The imbedding of tutoring in the form of “A Parent Pledge” that schools will deliver “evidence-based support if your child falls behind in English or maths” and the related requirement on schools to “tell you about their progress” could lead to a considerable increase in parental complaints. Schools should review their complaints processes to anticipate more focus on complaints regarding the detail of academic provision in the future. The term “pledge” lacks legal clarity but is essentially a promise given by the DfE on behalf of schools who will have to deliver it.
Related to this pledge is the White Paper’s promise that a child “will not need not need a diagnosis in order to access academic support”. This corresponds to the focus in the SEND Review, for “a clearer interaction between the SEND system and the support that should be readily available in all schools.” The SEN Green Paper has at its core a further attempt (as was seen in 2014) to transfer some of the focus and funding from special to mainstream provision. However at the moment this White Paper emphasies local mainstream support in “ensuring that all children and young people with SEND are able to access the right support in the most appropriate setting, including mainstream schools, in a timely manner, wherever they are in the country” whilst also pledging “new places and [to] improve existing provision for children and young people with SEND or those requiring alternative provision.” Much will depend on how prescriptive the changes in SEN provision and funding are following the SEN Green Paper, but it is certainly clear that schools will need further to enhance their systems for the identification and early intervention regarding SEN.
Governance: Full academisation by 2030
There is some unusual and welcome candour in the historic assessment in this White Paper that “The system that has evolved over the past decade is messy and often confusing. Schools, trusts and local authorities have unclear – and often overlapping – roles and responsibilities.” With an eye to the historic example of Conservative backbench revolt against a much shorter academisation timetable contemplated in Nicky Morgan’s White Paper six years ago, this White Paper gives an ample eight year period for completion of the process of finishing the role of LAs as school providers and replacing it with “A fully trust led system with a single regulatory approach”.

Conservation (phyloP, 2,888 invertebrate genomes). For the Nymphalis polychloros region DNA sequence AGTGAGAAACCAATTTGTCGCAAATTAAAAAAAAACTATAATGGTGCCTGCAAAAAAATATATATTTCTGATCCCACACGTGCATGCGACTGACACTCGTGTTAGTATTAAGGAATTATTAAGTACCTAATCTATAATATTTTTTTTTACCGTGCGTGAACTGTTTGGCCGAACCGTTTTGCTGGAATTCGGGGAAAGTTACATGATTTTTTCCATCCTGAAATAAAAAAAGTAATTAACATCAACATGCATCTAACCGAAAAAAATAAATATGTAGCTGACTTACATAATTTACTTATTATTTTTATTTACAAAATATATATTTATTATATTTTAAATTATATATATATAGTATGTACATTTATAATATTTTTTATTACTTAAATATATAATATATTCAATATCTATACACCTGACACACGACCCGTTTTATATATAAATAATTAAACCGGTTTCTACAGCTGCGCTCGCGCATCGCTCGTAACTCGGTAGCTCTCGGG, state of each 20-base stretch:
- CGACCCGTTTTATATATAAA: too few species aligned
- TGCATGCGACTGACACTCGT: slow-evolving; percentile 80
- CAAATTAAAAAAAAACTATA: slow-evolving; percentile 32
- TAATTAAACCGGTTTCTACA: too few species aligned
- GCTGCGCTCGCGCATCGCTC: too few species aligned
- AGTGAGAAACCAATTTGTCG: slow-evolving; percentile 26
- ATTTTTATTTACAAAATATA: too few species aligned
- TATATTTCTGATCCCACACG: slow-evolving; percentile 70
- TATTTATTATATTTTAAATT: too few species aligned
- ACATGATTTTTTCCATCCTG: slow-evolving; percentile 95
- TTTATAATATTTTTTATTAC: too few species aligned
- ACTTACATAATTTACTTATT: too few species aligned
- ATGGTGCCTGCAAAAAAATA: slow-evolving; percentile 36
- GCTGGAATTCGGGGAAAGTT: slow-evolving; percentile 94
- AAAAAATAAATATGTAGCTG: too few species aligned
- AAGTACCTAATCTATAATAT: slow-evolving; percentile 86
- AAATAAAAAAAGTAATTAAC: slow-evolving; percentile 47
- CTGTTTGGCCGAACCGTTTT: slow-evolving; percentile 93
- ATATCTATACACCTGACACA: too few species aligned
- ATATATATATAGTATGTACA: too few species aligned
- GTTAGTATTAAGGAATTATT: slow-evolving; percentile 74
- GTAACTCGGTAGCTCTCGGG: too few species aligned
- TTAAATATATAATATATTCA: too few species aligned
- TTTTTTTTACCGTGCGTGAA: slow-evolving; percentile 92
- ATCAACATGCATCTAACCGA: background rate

There is an emphasis on safeguards for faith schools and selective schools in that process but it will be completed nonetheless and we strongly advise all schools and trusts not already in a position to align with the DFE stated policy of being in a Multi AcademyTrust (MAT) of ten schools or at least 7,500 pupils, to develop a strategic plan to get there. Although it will not be straightfoward for the DfE to compel that outcome, its use of academy standards (see below) and likely development of more confidence in intervening in the leadership and governance of trusts measured against those standards, will probably give the DfE the legal tools to implement this element of the White Paper.